Bihar, the place where the Buddha once lived and where many monasteries can be found, attracts a considerable number of Buddhists and non-Buddhists alike every year. Peace-seekers, those interested in experiencing authentic tribal culture and rural India, and those curious about India’s illustrious past should all make the trip to this area because of its historical significance in Buddhism and Jainism.
The Land Of Monasteries
The name “Bihar” originates from the Sanskrit word “Vihara,” which means “monastery.” This state has a rich and illustrious history within the larger context of Indian culture. It is located in eastern India, in the Gangetic plains; it borders Uttar Pradesh to the west, Jharkhand to the south, West Bengal to the east, and Nepal to the north.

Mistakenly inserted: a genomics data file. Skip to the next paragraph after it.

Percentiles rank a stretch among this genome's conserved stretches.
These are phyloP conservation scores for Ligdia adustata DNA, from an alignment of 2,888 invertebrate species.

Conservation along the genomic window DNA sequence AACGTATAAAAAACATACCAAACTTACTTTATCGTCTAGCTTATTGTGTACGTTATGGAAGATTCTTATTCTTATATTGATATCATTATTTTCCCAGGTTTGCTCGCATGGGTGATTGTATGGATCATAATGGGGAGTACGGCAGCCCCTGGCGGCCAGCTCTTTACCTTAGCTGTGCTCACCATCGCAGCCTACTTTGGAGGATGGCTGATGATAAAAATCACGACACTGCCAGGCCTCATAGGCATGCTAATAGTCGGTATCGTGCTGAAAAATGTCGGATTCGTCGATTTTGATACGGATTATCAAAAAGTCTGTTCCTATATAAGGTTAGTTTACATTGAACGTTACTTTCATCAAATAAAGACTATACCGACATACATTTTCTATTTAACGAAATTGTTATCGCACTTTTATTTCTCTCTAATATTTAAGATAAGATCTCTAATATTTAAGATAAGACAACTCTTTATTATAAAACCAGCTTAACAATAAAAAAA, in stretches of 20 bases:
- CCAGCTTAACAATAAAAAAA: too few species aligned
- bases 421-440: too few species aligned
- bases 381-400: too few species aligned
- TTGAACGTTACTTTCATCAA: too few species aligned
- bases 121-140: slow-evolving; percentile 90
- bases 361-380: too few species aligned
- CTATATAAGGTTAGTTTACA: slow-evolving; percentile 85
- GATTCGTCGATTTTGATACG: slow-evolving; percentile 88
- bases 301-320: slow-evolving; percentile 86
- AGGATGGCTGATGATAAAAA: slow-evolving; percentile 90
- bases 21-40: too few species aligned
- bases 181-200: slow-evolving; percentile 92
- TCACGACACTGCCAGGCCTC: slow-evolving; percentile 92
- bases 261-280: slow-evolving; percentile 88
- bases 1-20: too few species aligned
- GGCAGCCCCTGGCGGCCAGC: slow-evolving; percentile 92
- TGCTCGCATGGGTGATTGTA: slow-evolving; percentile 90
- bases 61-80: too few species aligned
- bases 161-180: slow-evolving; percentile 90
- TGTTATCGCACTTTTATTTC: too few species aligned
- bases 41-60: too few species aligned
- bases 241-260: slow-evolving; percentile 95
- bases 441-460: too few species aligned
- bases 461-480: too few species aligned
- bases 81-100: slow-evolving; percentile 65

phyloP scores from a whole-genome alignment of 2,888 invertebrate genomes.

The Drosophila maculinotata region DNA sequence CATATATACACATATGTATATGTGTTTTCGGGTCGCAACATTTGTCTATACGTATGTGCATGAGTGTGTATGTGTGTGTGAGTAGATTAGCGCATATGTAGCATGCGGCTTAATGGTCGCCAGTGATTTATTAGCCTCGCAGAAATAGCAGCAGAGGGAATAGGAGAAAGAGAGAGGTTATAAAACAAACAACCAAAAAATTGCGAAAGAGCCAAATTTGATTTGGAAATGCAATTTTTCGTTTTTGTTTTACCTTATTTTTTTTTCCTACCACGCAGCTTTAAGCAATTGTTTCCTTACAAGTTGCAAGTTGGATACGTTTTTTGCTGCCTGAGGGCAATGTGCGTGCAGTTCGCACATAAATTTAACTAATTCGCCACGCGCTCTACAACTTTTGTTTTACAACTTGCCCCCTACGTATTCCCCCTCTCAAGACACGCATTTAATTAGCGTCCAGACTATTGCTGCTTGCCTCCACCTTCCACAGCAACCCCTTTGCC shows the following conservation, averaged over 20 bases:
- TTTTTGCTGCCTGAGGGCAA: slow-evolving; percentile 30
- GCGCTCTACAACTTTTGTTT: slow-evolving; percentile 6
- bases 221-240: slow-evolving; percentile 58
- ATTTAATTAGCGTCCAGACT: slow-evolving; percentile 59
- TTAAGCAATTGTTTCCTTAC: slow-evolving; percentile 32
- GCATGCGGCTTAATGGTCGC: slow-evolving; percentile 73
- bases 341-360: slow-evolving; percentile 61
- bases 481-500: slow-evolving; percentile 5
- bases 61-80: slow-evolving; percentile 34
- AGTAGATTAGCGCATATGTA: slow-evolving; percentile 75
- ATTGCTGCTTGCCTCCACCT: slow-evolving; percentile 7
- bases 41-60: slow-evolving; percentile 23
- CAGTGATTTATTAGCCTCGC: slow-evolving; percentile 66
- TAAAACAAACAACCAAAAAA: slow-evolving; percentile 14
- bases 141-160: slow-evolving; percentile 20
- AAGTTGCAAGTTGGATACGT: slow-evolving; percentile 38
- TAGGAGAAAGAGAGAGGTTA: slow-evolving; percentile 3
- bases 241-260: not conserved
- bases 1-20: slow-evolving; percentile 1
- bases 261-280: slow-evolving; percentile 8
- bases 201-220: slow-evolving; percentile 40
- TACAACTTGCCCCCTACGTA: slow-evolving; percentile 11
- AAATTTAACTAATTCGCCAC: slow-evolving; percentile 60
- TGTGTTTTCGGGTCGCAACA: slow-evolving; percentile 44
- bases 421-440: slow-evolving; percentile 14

Prince Siddhartha, later renamed the Buddha, attained enlightenment through meditation beneath a Bodhi Tree in Bihar. It is a famous destination not just for Buddhists but also for Jains and Hindus. What truly sets the state apart is the unique blend of religious and spiritual practices, historical and pedagogical traditions, and academic institutions. Bodh Gaya, Rajgir, Patna, Vaishali, Pawapuri, and Nalanda are just a few of Bihar’s many fascinating cities.